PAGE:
German authorities said they found traces of the rare radioactive substance polonium-210 at an apartment visited by a contact of fatally poisoned ex-spy Alexander Litvinenko before the two men met in London.
Prosecutors left open whether Russian businessman Dmitry Kovtun might have been involved in Litvinenko's death. However, they said they were investigating him on suspicion that he may have improperly handled radioactive material.
Investigators said Kovtun flew to Hamburg from Moscow with Aeroflot on Oct. 28 and departed for London on Nov. 1. That is the day when Kovtun and at least one other Russian met with Litvinenko at London's Millennium Hotel and when Litvinenko is believed to have fallen ill.
Litvinenko an ex-Russian agent who was a fierce Kremlin critic died Nov. 23 of poisoning from polonium-210 after blaming Russian President Vladimir Putin, also a former intelligence officer, for the poisoning.
The Kremlin has vehemently denied involvement.
Kovtun visited his ex-wife's Hamburg apartment the night before he headed to London and met Litvinenko, German investigators said Sunday.
Tests on traces of radiation at the apartment "clearly show that it is polonium-210," Gerald Kirchner of the Federal Radiation Protection agency said at a news conference Sunday.
The substance was found on a couch where Kovtun is believed to have slept at the apartment.
Traces of radiation also were found in the passenger seat of the BMW car that picked Kovtun up from the Hamburg airport; on a document Kovtun brought to Hamburg immigration authorities; and at the home of Kovtun's ex-mother-in-law outside Hamburg all from before the Nov. 1 meeting.
Kovtun reportedly is being treated in Moscow for radiation poisoning. Russian authorities, calling it attempted murder, have opened a criminal investigation into his poisoning, reports AP.
Prosecutor Martin Koehnke said an investigation of Kovtun on suspicion of improper handling of radioactive material was opened because "at this stage of the investigation, we have sufficient initial cause to believe that he brought the polonium traces to Hamburg outside his body, or that these traces are the result of contact with polonium-210."
Officials said that any connection between Kovtun and Litvinenko's death would have to be investigated by British police rather than by the Hamburg police task force, codenamed "The Third Man" in an apparent reference to the 1949 film about a mysterious death in postwar Vienna.
"We still believe that both variants are possible: that he may be a victim, but also that he may have been involved, at least in procuring the polonium," Koehnke said.
Kirchner, the radiation agency official, said it was possible Kovtun could already have been poisoned and that he left behind traces through body fluids such as sweat.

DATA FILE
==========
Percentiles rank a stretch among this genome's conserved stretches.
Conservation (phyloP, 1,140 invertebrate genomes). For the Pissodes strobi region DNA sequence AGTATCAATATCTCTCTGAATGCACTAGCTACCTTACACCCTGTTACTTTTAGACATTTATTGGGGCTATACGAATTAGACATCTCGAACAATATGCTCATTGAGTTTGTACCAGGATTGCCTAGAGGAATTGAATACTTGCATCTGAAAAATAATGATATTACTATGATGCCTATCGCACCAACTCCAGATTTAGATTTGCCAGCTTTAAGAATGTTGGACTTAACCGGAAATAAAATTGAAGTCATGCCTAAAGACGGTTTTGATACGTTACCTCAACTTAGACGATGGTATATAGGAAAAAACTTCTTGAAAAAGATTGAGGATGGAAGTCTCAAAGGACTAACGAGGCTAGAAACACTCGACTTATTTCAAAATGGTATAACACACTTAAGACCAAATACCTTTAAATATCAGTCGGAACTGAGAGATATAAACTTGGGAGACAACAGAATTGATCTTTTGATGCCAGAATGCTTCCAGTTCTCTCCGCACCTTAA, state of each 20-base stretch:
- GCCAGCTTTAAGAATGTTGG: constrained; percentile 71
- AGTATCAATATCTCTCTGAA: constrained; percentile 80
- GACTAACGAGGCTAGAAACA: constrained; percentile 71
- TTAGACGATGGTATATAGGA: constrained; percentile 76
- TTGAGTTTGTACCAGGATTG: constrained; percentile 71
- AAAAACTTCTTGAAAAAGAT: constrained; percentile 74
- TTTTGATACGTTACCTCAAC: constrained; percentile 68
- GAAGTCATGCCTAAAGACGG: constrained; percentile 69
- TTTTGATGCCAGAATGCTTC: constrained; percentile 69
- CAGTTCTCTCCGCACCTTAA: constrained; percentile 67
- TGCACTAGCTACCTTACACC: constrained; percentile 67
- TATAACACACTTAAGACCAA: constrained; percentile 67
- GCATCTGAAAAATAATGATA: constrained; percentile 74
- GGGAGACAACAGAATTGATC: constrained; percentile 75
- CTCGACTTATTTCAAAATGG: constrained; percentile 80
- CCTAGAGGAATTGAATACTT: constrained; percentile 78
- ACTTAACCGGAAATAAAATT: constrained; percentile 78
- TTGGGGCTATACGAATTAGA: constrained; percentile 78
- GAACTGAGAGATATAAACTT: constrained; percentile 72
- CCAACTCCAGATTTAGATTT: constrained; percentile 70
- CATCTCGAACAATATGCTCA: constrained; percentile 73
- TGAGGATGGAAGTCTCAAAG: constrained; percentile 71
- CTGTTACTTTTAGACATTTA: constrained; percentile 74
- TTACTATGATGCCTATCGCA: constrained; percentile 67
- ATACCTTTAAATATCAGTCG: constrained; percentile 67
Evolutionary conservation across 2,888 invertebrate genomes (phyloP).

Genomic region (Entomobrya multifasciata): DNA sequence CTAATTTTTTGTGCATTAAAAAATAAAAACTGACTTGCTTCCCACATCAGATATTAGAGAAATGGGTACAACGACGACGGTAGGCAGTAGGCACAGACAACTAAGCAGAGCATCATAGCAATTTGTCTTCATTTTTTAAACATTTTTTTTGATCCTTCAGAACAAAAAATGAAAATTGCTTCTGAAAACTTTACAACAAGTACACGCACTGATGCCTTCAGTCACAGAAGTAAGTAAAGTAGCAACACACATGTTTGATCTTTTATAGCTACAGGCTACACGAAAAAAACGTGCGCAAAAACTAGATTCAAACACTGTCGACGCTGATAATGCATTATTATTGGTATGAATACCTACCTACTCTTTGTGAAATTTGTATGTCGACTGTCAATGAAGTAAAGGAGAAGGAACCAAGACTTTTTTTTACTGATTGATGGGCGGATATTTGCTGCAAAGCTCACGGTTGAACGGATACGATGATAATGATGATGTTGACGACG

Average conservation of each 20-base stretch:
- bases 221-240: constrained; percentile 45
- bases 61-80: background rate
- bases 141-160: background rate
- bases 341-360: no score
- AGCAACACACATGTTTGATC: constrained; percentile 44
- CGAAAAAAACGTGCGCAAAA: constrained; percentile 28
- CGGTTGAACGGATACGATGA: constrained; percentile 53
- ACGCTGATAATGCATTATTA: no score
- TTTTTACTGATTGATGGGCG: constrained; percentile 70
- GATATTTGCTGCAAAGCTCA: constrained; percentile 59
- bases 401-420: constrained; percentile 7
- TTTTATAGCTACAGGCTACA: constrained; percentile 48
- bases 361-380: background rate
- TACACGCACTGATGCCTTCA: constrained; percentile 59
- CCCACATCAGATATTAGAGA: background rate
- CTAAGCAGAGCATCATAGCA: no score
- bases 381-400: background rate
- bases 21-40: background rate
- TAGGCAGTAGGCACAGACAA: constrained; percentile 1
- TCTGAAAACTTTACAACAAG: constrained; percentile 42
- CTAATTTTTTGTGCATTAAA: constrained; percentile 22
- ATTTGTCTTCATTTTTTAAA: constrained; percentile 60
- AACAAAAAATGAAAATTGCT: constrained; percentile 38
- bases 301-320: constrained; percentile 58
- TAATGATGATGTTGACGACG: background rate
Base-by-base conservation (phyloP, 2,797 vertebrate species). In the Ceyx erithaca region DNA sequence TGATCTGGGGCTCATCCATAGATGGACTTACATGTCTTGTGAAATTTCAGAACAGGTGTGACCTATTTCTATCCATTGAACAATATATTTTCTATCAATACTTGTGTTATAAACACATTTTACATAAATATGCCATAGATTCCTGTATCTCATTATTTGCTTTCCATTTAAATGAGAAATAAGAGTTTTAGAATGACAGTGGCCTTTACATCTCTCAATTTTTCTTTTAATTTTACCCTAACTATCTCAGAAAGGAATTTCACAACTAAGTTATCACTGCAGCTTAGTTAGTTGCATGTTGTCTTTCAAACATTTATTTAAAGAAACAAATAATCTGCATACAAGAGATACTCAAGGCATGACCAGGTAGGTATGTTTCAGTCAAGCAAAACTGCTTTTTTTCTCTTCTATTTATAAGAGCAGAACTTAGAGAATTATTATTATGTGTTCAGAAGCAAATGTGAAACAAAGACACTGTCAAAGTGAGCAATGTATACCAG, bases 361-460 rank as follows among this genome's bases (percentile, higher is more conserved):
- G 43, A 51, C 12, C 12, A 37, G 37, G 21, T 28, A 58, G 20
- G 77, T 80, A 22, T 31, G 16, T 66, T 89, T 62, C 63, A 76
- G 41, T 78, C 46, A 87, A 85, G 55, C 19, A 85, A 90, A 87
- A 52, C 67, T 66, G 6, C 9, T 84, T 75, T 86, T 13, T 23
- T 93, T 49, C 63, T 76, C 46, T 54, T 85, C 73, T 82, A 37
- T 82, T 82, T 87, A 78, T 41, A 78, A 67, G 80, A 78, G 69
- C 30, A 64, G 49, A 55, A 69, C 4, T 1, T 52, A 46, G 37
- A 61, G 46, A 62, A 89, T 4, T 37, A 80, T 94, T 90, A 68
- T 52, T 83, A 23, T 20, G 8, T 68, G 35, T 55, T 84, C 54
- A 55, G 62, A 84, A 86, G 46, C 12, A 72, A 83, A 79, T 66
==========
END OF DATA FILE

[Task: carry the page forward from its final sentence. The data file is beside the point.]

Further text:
Whatever his role, at this point, "we have to assume that Mr. Kovtun already had this polonium-210 contamination on him when he came to Hamburg Oct. 28 on a flight from Moscow," police investigator Thomas Menzel said on ARD television.
On Saturday, the German plane aboard which Kovtun flew from Hamburg to London tested negative for polonium-210. Investigators raised the possibility that that may be because the plane had been cleaned thoroughly.
A security officer for Moscow's Sheremetyevo airport said all Aeroflot planes, including the one which flew to Hamburg on Oct. 28, had been checked for radiation and tested negative. The officer spoke on condition of anonymity because he wasn't authorized to speak to the media.
Litvinenko met at the Millennium Hotel in London's Mayfair neighborhood with Kovtun and former Soviet agent Andrei Lugovoi. Another man, security firm head Vyacheslav Sokolenko, has said he was at the hotel but did not participate in the meeting.
Lugovoi has denied that the men were involved in the ex-spy's death.
Lugovoi, Kovtun and Sokolenko all graduated from an elite military academy in Moscow. Their fathers were Soviet officers who served together at the Defense Ministry, and they went to the same military academy. Kovtun has said he graduated in 1986, a year ahead of Lugovoi.
Speaking on Ekho Moskvy radio Nov. 24, Kovtun said he served in Czechoslovakia and Germany, remained in Germany after the Soviet collapse in 1991 and lived there for 12 years. He said he was married until recently to a German citizen and still had residency status in Germany.
He said his business dealings are now in Russia as a consultant for Western companies looking to do business there.
Lugovoi said Sunday that Kovtun was in "satisfactory" condition. "He's not in a coma" as has been reported, Lugovoi told Russia's RIA Novosti news agency.
The Interfax news agency had reported Thursday that Kovtun slipped into a coma after being questioned by Russian investigators and Scotland Yard detectives. Lugovoi has dismissed the report as "lies."